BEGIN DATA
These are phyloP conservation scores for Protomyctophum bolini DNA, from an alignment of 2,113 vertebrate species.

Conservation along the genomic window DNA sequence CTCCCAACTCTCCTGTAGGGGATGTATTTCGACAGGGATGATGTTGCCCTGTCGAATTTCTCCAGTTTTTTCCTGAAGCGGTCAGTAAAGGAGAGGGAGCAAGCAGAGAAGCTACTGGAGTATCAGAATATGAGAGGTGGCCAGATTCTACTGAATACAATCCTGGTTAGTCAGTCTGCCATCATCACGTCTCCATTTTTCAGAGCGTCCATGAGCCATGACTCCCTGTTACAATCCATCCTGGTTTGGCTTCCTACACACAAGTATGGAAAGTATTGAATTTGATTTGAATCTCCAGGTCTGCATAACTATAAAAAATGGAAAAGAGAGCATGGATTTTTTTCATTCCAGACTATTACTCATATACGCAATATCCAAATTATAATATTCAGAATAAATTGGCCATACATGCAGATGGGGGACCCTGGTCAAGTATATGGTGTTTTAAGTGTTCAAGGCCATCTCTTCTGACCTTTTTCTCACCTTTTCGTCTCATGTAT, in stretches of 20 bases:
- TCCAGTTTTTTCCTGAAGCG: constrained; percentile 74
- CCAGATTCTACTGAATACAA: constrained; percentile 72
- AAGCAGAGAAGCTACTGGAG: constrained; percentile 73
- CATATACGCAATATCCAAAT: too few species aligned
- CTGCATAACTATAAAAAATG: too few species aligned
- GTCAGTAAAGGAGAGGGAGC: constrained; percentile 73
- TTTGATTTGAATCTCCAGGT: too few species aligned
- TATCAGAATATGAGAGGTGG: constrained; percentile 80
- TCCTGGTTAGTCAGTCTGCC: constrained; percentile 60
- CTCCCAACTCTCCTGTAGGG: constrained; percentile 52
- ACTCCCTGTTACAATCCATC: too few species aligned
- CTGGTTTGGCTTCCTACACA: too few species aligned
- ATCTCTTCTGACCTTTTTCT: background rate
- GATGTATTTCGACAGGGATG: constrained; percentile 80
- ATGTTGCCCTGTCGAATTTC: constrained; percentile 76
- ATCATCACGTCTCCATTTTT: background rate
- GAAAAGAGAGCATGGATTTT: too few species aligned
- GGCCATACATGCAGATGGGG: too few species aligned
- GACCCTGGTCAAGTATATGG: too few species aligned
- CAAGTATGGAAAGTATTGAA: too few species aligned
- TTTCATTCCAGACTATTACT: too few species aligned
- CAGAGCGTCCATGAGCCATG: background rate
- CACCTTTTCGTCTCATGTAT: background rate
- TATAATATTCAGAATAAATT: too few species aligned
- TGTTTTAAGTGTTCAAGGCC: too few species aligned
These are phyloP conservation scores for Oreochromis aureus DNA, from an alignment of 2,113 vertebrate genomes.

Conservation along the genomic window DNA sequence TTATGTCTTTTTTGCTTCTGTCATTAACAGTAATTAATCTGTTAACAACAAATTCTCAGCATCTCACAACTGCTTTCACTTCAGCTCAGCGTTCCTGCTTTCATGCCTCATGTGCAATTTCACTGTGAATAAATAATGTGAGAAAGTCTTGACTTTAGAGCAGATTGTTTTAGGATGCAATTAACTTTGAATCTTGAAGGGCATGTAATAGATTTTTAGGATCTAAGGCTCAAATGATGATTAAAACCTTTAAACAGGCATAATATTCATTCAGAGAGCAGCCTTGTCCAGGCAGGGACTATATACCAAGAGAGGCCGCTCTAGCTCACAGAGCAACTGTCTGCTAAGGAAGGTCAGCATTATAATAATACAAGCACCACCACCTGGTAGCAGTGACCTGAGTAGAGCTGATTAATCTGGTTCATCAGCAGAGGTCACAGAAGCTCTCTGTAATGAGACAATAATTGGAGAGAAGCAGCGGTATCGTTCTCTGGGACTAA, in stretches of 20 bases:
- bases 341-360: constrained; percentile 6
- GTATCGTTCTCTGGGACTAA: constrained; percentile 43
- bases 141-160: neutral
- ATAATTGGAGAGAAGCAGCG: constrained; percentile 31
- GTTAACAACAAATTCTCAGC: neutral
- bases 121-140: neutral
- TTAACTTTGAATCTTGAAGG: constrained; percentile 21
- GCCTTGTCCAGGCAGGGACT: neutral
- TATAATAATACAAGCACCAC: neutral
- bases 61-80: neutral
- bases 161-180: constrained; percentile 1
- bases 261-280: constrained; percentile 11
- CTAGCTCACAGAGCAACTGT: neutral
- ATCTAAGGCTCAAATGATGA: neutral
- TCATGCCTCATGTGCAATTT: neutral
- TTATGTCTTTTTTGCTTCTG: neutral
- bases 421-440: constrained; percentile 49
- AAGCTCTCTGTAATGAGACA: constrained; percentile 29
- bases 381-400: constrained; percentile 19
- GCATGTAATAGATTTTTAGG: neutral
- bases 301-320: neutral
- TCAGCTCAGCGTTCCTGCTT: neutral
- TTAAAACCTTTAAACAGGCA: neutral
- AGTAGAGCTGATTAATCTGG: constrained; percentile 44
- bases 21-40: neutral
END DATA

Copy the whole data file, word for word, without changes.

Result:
These are phyloP conservation scores for Protomyctophum bolini DNA, from an alignment of 2,113 vertebrate species.

Conservation along the genomic window DNA sequence CTCCCAACTCTCCTGTAGGGGATGTATTTCGACAGGGATGATGTTGCCCTGTCGAATTTCTCCAGTTTTTTCCTGAAGCGGTCAGTAAAGGAGAGGGAGCAAGCAGAGAAGCTACTGGAGTATCAGAATATGAGAGGTGGCCAGATTCTACTGAATACAATCCTGGTTAGTCAGTCTGCCATCATCACGTCTCCATTTTTCAGAGCGTCCATGAGCCATGACTCCCTGTTACAATCCATCCTGGTTTGGCTTCCTACACACAAGTATGGAAAGTATTGAATTTGATTTGAATCTCCAGGTCTGCATAACTATAAAAAATGGAAAAGAGAGCATGGATTTTTTTCATTCCAGACTATTACTCATATACGCAATATCCAAATTATAATATTCAGAATAAATTGGCCATACATGCAGATGGGGGACCCTGGTCAAGTATATGGTGTTTTAAGTGTTCAAGGCCATCTCTTCTGACCTTTTTCTCACCTTTTCGTCTCATGTAT, in stretches of 20 bases:
- TCCAGTTTTTTCCTGAAGCG: constrained; percentile 74
- CCAGATTCTACTGAATACAA: constrained; percentile 72
- AAGCAGAGAAGCTACTGGAG: constrained; percentile 73
- CATATACGCAATATCCAAAT: too few species aligned
- CTGCATAACTATAAAAAATG: too few species aligned
- GTCAGTAAAGGAGAGGGAGC: constrained; percentile 73
- TTTGATTTGAATCTCCAGGT: too few species aligned
- TATCAGAATATGAGAGGTGG: constrained; percentile 80
- TCCTGGTTAGTCAGTCTGCC: constrained; percentile 60
- CTCCCAACTCTCCTGTAGGG: constrained; percentile 52
- ACTCCCTGTTACAATCCATC: too few species aligned
- CTGGTTTGGCTTCCTACACA: too few species aligned
- ATCTCTTCTGACCTTTTTCT: background rate
- GATGTATTTCGACAGGGATG: constrained; percentile 80
- ATGTTGCCCTGTCGAATTTC: constrained; percentile 76
- ATCATCACGTCTCCATTTTT: background rate
- GAAAAGAGAGCATGGATTTT: too few species aligned
- GGCCATACATGCAGATGGGG: too few species aligned
- GACCCTGGTCAAGTATATGG: too few species aligned
- CAAGTATGGAAAGTATTGAA: too few species aligned
- TTTCATTCCAGACTATTACT: too few species aligned
- CAGAGCGTCCATGAGCCATG: background rate
- CACCTTTTCGTCTCATGTAT: background rate
- TATAATATTCAGAATAAATT: too few species aligned
- TGTTTTAAGTGTTCAAGGCC: too few species aligned
These are phyloP conservation scores for Oreochromis aureus DNA, from an alignment of 2,113 vertebrate genomes.

Conservation along the genomic window DNA sequence TTATGTCTTTTTTGCTTCTGTCATTAACAGTAATTAATCTGTTAACAACAAATTCTCAGCATCTCACAACTGCTTTCACTTCAGCTCAGCGTTCCTGCTTTCATGCCTCATGTGCAATTTCACTGTGAATAAATAATGTGAGAAAGTCTTGACTTTAGAGCAGATTGTTTTAGGATGCAATTAACTTTGAATCTTGAAGGGCATGTAATAGATTTTTAGGATCTAAGGCTCAAATGATGATTAAAACCTTTAAACAGGCATAATATTCATTCAGAGAGCAGCCTTGTCCAGGCAGGGACTATATACCAAGAGAGGCCGCTCTAGCTCACAGAGCAACTGTCTGCTAAGGAAGGTCAGCATTATAATAATACAAGCACCACCACCTGGTAGCAGTGACCTGAGTAGAGCTGATTAATCTGGTTCATCAGCAGAGGTCACAGAAGCTCTCTGTAATGAGACAATAATTGGAGAGAAGCAGCGGTATCGTTCTCTGGGACTAA, in stretches of 20 bases:
- bases 341-360: constrained; percentile 6
- GTATCGTTCTCTGGGACTAA: constrained; percentile 43
- bases 141-160: neutral
- ATAATTGGAGAGAAGCAGCG: constrained; percentile 31
- GTTAACAACAAATTCTCAGC: neutral
- bases 121-140: neutral
- TTAACTTTGAATCTTGAAGG: constrained; percentile 21
- GCCTTGTCCAGGCAGGGACT: neutral
- TATAATAATACAAGCACCAC: neutral
- bases 61-80: neutral
- bases 161-180: constrained; percentile 1
- bases 261-280: constrained; percentile 11
- CTAGCTCACAGAGCAACTGT: neutral
- ATCTAAGGCTCAAATGATGA: neutral
- TCATGCCTCATGTGCAATTT: neutral
- TTATGTCTTTTTTGCTTCTG: neutral
- bases 421-440: constrained; percentile 49
- AAGCTCTCTGTAATGAGACA: constrained; percentile 29
- bases 381-400: constrained; percentile 19
- GCATGTAATAGATTTTTAGG: neutral
- bases 301-320: neutral
- TCAGCTCAGCGTTCCTGCTT: neutral
- TTAAAACCTTTAAACAGGCA: neutral
- AGTAGAGCTGATTAATCTGG: constrained; percentile 44
- bases 21-40: neutral